There’ been scares for what happens to coffee beans on the plants, what happens to them on the farm during processing, and so forth. We used to think that you had to be careful of pesticides, molds and other contaminants.

The truth is that during roasting most of the cruft that can be in or on the beans is baked off into a vapor. “They’re subjected to an insane amount of heat,” Eric explains. You needn’t worry about molds surviving the cooking (roasting) process. Pesticides become inert or vaporize as well.

Are we saying it’s healthy to consume whatever else is left in the beans? No, but what we are saying is that toxins and germs and molds and the like (all harmul somehow) are in trace amounts in the air, water and other consumables that you’re exposed to every day. There’s not more of them in your coffee than in your eggs you had for breakfast, or in the water you drank yesterday at the office.

Contamenants in some amount are regularly making their way into your bloodstream no matter what you do. What are you going to do about it? We suggest that you keep drinking coffee in spite of pesticides or molds that might be present. And we also suggest you keep breathing the polluted air, because there isn’t any air that doesn’t have some trace amount of something bad for you to breath in it.

Do we need to worry about caffeine overdose?

Many people think that you can consume so much caffeine that it will cause permanent damage to their organs, but this is not really the case.

Again, this comes up because of hearsay. People hear that caffeine is bad for them from their parents when they’re young. Of course your parents told you not to drink coffee then because they wanted you to get some sleep at night before school the next day. They told you that too much caffeine was bad for you, and you figured that they had medical reasons for using caffeine in moderation.

Since then, you grew up thinking that this was scientifically supported, that it’s possible to consume enough caffeine that it can handicap or kill people.

Yet, Science has proven that it would take more caffeine than you’re physically capable of maintaining in your bloodstream to cause irreparable damage. You’ll pee most of it before your biologically screwed up.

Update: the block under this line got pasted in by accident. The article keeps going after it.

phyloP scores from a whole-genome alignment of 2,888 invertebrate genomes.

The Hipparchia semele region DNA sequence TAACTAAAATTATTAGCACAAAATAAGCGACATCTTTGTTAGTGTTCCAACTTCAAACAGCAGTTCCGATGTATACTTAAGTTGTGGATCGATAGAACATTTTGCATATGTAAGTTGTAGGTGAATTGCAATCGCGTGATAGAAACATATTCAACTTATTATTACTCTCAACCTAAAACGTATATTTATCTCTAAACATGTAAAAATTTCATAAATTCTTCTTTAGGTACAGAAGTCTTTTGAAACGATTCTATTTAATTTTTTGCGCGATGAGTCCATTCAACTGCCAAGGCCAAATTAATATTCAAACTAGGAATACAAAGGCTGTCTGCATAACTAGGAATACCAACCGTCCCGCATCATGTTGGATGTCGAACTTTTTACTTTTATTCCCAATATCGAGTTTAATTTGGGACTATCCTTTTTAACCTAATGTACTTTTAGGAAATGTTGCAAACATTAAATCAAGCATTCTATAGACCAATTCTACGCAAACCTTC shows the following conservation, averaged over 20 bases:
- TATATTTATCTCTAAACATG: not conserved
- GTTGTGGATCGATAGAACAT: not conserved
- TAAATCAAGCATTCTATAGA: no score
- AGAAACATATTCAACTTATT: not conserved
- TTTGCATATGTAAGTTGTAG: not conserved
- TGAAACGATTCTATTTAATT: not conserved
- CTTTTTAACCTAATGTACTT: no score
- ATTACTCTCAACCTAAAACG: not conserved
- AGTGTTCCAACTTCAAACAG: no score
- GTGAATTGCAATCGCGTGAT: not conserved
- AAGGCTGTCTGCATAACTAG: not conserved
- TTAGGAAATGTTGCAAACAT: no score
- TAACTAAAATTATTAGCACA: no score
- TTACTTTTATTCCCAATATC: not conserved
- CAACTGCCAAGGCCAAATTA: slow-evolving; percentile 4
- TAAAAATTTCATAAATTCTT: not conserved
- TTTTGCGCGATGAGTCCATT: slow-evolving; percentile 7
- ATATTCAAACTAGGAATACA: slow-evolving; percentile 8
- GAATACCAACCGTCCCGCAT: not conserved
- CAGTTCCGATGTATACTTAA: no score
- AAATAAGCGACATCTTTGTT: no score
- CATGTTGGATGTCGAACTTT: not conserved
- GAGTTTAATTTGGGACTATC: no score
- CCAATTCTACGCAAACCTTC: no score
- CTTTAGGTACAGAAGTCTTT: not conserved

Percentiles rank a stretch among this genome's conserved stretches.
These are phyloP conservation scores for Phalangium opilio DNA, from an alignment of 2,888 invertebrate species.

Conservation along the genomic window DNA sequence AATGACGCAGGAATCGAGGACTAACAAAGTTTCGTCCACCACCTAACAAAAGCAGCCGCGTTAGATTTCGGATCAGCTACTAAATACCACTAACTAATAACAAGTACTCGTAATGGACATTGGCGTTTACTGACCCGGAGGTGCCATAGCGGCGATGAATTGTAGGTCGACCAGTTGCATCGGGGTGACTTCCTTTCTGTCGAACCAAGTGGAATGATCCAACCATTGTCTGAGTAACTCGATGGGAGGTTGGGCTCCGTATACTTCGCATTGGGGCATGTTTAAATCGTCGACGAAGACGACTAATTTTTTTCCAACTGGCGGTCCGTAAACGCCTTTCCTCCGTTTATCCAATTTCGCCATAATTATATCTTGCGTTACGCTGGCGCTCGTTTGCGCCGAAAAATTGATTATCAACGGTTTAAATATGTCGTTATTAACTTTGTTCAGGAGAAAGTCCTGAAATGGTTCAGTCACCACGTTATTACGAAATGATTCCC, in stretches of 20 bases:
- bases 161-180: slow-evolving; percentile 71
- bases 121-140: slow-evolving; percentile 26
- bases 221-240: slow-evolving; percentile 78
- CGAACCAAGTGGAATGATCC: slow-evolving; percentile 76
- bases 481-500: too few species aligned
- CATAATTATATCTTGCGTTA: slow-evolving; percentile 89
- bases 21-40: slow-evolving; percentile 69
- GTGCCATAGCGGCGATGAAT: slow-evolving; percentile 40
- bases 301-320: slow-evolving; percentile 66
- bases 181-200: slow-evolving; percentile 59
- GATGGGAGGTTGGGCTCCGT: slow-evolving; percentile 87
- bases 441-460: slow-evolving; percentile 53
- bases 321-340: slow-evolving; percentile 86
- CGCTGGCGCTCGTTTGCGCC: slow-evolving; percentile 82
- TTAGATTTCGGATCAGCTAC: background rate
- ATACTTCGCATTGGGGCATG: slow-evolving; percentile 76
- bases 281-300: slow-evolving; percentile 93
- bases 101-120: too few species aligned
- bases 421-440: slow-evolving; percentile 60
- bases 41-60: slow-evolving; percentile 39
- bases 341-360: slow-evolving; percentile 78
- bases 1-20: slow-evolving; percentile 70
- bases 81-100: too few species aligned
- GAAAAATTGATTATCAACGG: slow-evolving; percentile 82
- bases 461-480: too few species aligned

Isn’t coffee acid irritating my stomach?

We recommend that you read Monica’s article for a detailed explanation. To sum up, coffee acids will not hurt you or upset your stomach anymore than other fruits and vegetables.

Coffee usually grows in a warm tropic environment. It has a similar pH level to carrots and bananas. The worst coffee beans have a pH level of 4.7, which is the same as most bananas. Are you worried about the acid in bananas hurting your stomach? Probably not.

For a quick high school chemistry review, Eric says that, if his memory serves him, 7.0 is about the median of pH levels. The lower the number the higher the acid. A level of 1.0 would be very high.

When coffee upsets your stomach, it’s not that there’s a high level of harmful acids in the beverage that cause stomachache.

Gastric Acid versus Chlorogenic Acid

Gastric acid is the stuff your stomach produces all on its own. It’s an essential part of digestion. When chlorogenic acids in your food and beverages are mixed with gastric acid, you experience a mild upset stomach which may lead to heartburn. The more the gastric acid is bonding to the chlorogenic acid from your beverages, the more upset you’ll feel.

NMP is an ingredient in coffee that can satiate the acids warring in your tummy. The more of it in the beans, the less irritated the digestion process will be. This is why some coffee will upset you more than others. The beans aren’t all the same, and many of them have enough NMP to keep your stomach comfortable.